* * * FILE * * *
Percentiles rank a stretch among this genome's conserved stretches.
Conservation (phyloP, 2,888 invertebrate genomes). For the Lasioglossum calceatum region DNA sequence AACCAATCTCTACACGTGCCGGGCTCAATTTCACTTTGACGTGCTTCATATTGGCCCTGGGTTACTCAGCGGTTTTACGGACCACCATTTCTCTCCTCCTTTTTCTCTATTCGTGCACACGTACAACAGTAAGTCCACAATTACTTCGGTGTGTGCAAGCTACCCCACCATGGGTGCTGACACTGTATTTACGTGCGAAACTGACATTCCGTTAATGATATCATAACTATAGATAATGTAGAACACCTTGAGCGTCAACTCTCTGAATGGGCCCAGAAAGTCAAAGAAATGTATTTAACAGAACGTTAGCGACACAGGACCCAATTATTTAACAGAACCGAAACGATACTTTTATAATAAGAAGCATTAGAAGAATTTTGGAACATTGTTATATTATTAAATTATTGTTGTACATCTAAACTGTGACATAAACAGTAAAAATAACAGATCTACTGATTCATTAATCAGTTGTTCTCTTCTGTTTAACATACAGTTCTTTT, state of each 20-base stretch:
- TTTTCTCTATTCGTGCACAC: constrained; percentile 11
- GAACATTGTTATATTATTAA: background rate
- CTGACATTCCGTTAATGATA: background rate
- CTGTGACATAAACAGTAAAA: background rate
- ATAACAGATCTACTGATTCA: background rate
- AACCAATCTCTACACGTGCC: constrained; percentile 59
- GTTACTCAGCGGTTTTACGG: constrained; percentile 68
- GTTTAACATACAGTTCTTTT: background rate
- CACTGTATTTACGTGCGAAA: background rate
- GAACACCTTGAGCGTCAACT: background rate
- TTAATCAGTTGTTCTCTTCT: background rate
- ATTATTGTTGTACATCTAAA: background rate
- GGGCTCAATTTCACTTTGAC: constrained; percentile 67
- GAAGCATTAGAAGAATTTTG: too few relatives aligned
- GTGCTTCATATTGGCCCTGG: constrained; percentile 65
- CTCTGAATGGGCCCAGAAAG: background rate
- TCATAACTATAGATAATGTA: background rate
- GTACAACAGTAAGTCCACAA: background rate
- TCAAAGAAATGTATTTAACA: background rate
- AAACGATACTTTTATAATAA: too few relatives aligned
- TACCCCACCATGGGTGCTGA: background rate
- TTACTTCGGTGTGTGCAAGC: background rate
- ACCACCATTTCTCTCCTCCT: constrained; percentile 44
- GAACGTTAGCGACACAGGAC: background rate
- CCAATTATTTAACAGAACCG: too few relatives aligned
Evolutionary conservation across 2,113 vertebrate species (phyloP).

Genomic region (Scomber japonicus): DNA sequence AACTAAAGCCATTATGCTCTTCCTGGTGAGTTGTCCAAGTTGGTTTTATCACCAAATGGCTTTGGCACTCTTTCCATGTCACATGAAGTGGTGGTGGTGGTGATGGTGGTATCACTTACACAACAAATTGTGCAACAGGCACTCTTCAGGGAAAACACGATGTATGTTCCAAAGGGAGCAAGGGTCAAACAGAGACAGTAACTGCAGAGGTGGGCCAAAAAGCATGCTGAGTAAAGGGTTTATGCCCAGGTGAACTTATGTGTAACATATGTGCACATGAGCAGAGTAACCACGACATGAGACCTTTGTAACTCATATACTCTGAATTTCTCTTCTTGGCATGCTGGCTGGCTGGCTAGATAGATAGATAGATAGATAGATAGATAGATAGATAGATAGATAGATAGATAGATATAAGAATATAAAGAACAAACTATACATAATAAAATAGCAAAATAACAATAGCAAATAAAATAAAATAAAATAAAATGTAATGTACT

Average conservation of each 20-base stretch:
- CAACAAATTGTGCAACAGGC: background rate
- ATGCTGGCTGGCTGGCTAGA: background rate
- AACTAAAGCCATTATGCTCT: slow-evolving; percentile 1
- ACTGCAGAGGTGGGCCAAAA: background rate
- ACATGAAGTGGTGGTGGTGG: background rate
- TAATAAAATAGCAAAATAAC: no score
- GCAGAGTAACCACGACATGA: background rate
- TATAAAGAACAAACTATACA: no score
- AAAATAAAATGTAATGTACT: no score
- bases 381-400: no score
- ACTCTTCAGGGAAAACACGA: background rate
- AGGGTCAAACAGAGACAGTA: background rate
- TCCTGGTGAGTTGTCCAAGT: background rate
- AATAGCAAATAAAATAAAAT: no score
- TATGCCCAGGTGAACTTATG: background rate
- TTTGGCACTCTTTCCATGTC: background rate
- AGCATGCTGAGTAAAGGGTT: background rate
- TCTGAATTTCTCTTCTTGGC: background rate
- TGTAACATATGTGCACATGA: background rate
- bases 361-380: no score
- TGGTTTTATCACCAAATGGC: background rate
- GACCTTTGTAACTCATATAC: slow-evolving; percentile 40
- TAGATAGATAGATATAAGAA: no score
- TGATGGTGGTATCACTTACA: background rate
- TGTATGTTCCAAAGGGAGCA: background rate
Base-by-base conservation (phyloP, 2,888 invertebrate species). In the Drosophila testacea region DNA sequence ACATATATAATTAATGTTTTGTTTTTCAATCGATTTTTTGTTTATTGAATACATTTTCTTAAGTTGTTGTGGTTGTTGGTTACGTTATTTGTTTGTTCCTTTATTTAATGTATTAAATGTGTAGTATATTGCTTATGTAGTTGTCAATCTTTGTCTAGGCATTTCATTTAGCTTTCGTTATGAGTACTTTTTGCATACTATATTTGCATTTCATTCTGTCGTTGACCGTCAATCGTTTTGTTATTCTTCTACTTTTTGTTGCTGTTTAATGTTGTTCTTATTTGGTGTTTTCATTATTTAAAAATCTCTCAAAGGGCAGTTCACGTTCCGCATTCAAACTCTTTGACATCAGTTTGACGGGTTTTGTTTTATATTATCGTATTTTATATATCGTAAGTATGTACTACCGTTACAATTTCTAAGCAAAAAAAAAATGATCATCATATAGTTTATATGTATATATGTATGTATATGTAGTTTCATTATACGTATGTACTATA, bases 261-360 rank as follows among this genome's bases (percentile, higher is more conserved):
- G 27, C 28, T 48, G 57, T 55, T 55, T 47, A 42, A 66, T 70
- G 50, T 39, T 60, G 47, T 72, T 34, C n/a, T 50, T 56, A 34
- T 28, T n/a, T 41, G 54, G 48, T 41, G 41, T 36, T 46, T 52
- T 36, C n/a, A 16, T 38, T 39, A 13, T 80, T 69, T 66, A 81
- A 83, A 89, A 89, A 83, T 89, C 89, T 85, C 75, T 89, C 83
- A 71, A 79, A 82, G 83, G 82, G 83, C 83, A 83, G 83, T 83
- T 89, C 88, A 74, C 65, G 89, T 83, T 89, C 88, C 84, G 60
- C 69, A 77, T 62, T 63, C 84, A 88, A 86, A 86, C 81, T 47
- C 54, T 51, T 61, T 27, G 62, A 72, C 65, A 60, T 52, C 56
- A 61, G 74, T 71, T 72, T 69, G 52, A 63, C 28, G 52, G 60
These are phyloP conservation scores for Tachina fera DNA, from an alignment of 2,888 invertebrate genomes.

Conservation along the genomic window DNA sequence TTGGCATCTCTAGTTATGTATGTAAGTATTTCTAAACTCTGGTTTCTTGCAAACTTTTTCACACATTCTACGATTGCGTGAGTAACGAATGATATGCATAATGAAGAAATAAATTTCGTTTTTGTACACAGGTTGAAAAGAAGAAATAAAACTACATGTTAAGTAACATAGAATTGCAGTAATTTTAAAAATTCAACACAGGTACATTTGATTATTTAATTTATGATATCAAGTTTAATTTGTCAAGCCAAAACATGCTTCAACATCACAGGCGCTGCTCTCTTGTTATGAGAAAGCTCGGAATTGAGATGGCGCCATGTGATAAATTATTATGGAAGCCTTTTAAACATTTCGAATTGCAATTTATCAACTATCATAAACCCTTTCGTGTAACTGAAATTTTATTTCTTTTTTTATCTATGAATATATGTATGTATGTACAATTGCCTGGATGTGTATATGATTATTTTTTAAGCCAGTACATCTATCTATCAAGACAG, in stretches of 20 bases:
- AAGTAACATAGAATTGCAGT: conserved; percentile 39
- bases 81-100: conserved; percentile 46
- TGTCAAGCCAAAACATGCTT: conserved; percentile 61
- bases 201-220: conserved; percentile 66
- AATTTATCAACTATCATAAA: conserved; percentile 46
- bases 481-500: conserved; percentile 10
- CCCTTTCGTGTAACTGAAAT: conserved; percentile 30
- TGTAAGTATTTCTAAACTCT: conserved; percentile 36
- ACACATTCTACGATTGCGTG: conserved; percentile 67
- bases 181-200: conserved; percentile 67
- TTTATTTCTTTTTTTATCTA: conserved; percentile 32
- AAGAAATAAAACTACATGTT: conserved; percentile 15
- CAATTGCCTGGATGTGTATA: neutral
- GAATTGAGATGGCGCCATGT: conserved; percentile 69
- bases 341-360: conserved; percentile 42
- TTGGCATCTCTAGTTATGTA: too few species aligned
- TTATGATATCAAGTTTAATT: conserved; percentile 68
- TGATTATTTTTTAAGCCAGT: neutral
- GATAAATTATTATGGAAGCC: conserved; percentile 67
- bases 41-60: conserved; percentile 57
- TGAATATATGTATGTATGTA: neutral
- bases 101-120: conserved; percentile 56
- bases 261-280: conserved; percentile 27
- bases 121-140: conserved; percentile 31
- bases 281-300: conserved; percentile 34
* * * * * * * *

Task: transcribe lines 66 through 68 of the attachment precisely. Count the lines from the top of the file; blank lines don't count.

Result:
- A 61, G 74, T 71, T 72, T 69, G 52, A 63, C 28, G 52, G 60
These are phyloP conservation scores for Tachina fera DNA, from an alignment of 2,888 invertebrate genomes.

Conservation along the genomic window DNA sequence TTGGCATCTCTAGTTATGTATGTAAGTATTTCTAAACTCTGGTTTCTTGCAAACTTTTTCACACATTCTACGATTGCGTGAGTAACGAATGATATGCATAATGAAGAAATAAATTTCGTTTTTGTACACAGGTTGAAAAGAAGAAATAAAACTACATGTTAAGTAACATAGAATTGCAGTAATTTTAAAAATTCAACACAGGTACATTTGATTATTTAATTTATGATATCAAGTTTAATTTGTCAAGCCAAAACATGCTTCAACATCACAGGCGCTGCTCTCTTGTTATGAGAAAGCTCGGAATTGAGATGGCGCCATGTGATAAATTATTATGGAAGCCTTTTAAACATTTCGAATTGCAATTTATCAACTATCATAAACCCTTTCGTGTAACTGAAATTTTATTTCTTTTTTTATCTATGAATATATGTATGTATGTACAATTGCCTGGATGTGTATATGATTATTTTTTAAGCCAGTACATCTATCTATCAAGACAG, in stretches of 20 bases: